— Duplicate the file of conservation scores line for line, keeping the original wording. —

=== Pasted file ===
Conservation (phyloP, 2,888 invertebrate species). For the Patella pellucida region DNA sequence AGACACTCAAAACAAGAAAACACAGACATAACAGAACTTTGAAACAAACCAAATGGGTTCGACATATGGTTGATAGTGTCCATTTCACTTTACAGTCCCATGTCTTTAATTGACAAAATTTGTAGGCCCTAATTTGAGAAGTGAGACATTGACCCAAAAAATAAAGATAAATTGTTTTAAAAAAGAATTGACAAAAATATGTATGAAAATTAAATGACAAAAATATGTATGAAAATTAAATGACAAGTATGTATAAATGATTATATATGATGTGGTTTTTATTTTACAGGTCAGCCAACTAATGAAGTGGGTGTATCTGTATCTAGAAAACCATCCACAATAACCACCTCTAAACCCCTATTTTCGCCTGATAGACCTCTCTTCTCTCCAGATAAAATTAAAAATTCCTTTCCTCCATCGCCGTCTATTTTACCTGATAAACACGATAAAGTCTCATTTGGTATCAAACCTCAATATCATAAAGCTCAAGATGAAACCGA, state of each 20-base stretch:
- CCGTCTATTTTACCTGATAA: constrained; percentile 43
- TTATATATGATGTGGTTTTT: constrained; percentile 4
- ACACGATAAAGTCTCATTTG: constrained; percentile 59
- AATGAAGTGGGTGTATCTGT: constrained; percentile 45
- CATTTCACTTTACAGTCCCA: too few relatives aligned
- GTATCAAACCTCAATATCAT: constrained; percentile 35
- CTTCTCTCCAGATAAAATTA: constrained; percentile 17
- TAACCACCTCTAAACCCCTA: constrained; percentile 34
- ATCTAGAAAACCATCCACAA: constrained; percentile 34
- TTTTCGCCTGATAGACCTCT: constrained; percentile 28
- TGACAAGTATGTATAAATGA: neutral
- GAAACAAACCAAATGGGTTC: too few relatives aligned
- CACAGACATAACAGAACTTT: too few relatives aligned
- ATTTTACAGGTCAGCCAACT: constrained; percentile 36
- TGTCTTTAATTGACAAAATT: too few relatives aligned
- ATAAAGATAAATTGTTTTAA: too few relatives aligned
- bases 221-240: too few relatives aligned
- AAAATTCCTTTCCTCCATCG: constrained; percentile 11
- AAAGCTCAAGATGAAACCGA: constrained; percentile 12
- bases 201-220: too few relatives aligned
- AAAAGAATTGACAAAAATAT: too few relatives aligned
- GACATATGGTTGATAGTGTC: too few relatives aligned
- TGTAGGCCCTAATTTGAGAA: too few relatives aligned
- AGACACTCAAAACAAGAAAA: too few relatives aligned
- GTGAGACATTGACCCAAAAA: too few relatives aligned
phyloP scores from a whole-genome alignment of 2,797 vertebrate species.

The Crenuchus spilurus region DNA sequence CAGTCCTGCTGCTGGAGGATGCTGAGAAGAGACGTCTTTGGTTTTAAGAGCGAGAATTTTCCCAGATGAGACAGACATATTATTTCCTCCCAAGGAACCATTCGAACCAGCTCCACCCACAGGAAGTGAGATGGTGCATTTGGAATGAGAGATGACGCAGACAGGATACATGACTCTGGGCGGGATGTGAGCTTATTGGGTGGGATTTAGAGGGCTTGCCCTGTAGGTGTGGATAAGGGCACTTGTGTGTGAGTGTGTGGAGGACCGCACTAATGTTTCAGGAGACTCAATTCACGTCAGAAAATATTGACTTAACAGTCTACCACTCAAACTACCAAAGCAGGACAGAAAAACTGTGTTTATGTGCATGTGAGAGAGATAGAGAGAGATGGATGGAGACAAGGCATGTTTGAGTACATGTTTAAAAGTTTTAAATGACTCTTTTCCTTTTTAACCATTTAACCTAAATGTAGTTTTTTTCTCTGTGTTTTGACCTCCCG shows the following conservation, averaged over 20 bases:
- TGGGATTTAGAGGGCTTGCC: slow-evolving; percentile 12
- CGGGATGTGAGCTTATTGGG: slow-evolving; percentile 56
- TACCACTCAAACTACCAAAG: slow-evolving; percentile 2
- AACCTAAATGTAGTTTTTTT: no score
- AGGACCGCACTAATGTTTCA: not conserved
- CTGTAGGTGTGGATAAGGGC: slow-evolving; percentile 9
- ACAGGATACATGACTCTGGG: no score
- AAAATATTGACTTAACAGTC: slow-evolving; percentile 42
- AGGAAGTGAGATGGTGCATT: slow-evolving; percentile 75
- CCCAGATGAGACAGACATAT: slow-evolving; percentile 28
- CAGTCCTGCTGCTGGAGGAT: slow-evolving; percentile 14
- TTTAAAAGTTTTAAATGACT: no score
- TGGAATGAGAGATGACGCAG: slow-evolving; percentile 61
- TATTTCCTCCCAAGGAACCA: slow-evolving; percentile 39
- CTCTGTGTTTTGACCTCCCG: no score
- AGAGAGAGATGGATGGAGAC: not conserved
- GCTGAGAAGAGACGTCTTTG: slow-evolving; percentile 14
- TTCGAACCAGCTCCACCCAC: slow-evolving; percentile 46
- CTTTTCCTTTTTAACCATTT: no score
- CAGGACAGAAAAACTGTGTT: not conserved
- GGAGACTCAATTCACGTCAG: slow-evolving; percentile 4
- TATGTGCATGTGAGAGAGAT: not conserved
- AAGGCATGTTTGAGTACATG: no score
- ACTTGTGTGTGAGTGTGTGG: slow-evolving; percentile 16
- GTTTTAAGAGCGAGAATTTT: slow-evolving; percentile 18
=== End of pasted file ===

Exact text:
Conservation (phyloP, 2,888 invertebrate species). For the Patella pellucida region DNA sequence AGACACTCAAAACAAGAAAACACAGACATAACAGAACTTTGAAACAAACCAAATGGGTTCGACATATGGTTGATAGTGTCCATTTCACTTTACAGTCCCATGTCTTTAATTGACAAAATTTGTAGGCCCTAATTTGAGAAGTGAGACATTGACCCAAAAAATAAAGATAAATTGTTTTAAAAAAGAATTGACAAAAATATGTATGAAAATTAAATGACAAAAATATGTATGAAAATTAAATGACAAGTATGTATAAATGATTATATATGATGTGGTTTTTATTTTACAGGTCAGCCAACTAATGAAGTGGGTGTATCTGTATCTAGAAAACCATCCACAATAACCACCTCTAAACCCCTATTTTCGCCTGATAGACCTCTCTTCTCTCCAGATAAAATTAAAAATTCCTTTCCTCCATCGCCGTCTATTTTACCTGATAAACACGATAAAGTCTCATTTGGTATCAAACCTCAATATCATAAAGCTCAAGATGAAACCGA, state of each 20-base stretch:
- CCGTCTATTTTACCTGATAA: constrained; percentile 43
- TTATATATGATGTGGTTTTT: constrained; percentile 4
- ACACGATAAAGTCTCATTTG: constrained; percentile 59
- AATGAAGTGGGTGTATCTGT: constrained; percentile 45
- CATTTCACTTTACAGTCCCA: too few relatives aligned
- GTATCAAACCTCAATATCAT: constrained; percentile 35
- CTTCTCTCCAGATAAAATTA: constrained; percentile 17
- TAACCACCTCTAAACCCCTA: constrained; percentile 34
- ATCTAGAAAACCATCCACAA: constrained; percentile 34
- TTTTCGCCTGATAGACCTCT: constrained; percentile 28
- TGACAAGTATGTATAAATGA: neutral
- GAAACAAACCAAATGGGTTC: too few relatives aligned
- CACAGACATAACAGAACTTT: too few relatives aligned
- ATTTTACAGGTCAGCCAACT: constrained; percentile 36
- TGTCTTTAATTGACAAAATT: too few relatives aligned
- ATAAAGATAAATTGTTTTAA: too few relatives aligned
- bases 221-240: too few relatives aligned
- AAAATTCCTTTCCTCCATCG: constrained; percentile 11
- AAAGCTCAAGATGAAACCGA: constrained; percentile 12
- bases 201-220: too few relatives aligned
- AAAAGAATTGACAAAAATAT: too few relatives aligned
- GACATATGGTTGATAGTGTC: too few relatives aligned
- TGTAGGCCCTAATTTGAGAA: too few relatives aligned
- AGACACTCAAAACAAGAAAA: too few relatives aligned
- GTGAGACATTGACCCAAAAA: too few relatives aligned
phyloP scores from a whole-genome alignment of 2,797 vertebrate species.

The Crenuchus spilurus region DNA sequence CAGTCCTGCTGCTGGAGGATGCTGAGAAGAGACGTCTTTGGTTTTAAGAGCGAGAATTTTCCCAGATGAGACAGACATATTATTTCCTCCCAAGGAACCATTCGAACCAGCTCCACCCACAGGAAGTGAGATGGTGCATTTGGAATGAGAGATGACGCAGACAGGATACATGACTCTGGGCGGGATGTGAGCTTATTGGGTGGGATTTAGAGGGCTTGCCCTGTAGGTGTGGATAAGGGCACTTGTGTGTGAGTGTGTGGAGGACCGCACTAATGTTTCAGGAGACTCAATTCACGTCAGAAAATATTGACTTAACAGTCTACCACTCAAACTACCAAAGCAGGACAGAAAAACTGTGTTTATGTGCATGTGAGAGAGATAGAGAGAGATGGATGGAGACAAGGCATGTTTGAGTACATGTTTAAAAGTTTTAAATGACTCTTTTCCTTTTTAACCATTTAACCTAAATGTAGTTTTTTTCTCTGTGTTTTGACCTCCCG shows the following conservation, averaged over 20 bases:
- TGGGATTTAGAGGGCTTGCC: slow-evolving; percentile 12
- CGGGATGTGAGCTTATTGGG: slow-evolving; percentile 56
- TACCACTCAAACTACCAAAG: slow-evolving; percentile 2
- AACCTAAATGTAGTTTTTTT: no score
- AGGACCGCACTAATGTTTCA: not conserved
- CTGTAGGTGTGGATAAGGGC: slow-evolving; percentile 9
- ACAGGATACATGACTCTGGG: no score
- AAAATATTGACTTAACAGTC: slow-evolving; percentile 42
- AGGAAGTGAGATGGTGCATT: slow-evolving; percentile 75
- CCCAGATGAGACAGACATAT: slow-evolving; percentile 28
- CAGTCCTGCTGCTGGAGGAT: slow-evolving; percentile 14
- TTTAAAAGTTTTAAATGACT: no score
- TGGAATGAGAGATGACGCAG: slow-evolving; percentile 61
- TATTTCCTCCCAAGGAACCA: slow-evolving; percentile 39
- CTCTGTGTTTTGACCTCCCG: no score
- AGAGAGAGATGGATGGAGAC: not conserved
- GCTGAGAAGAGACGTCTTTG: slow-evolving; percentile 14
- TTCGAACCAGCTCCACCCAC: slow-evolving; percentile 46
- CTTTTCCTTTTTAACCATTT: no score
- CAGGACAGAAAAACTGTGTT: not conserved
- GGAGACTCAATTCACGTCAG: slow-evolving; percentile 4
- TATGTGCATGTGAGAGAGAT: not conserved
- AAGGCATGTTTGAGTACATG: no score
- ACTTGTGTGTGAGTGTGTGG: slow-evolving; percentile 16
- GTTTTAAGAGCGAGAATTTT: slow-evolving; percentile 18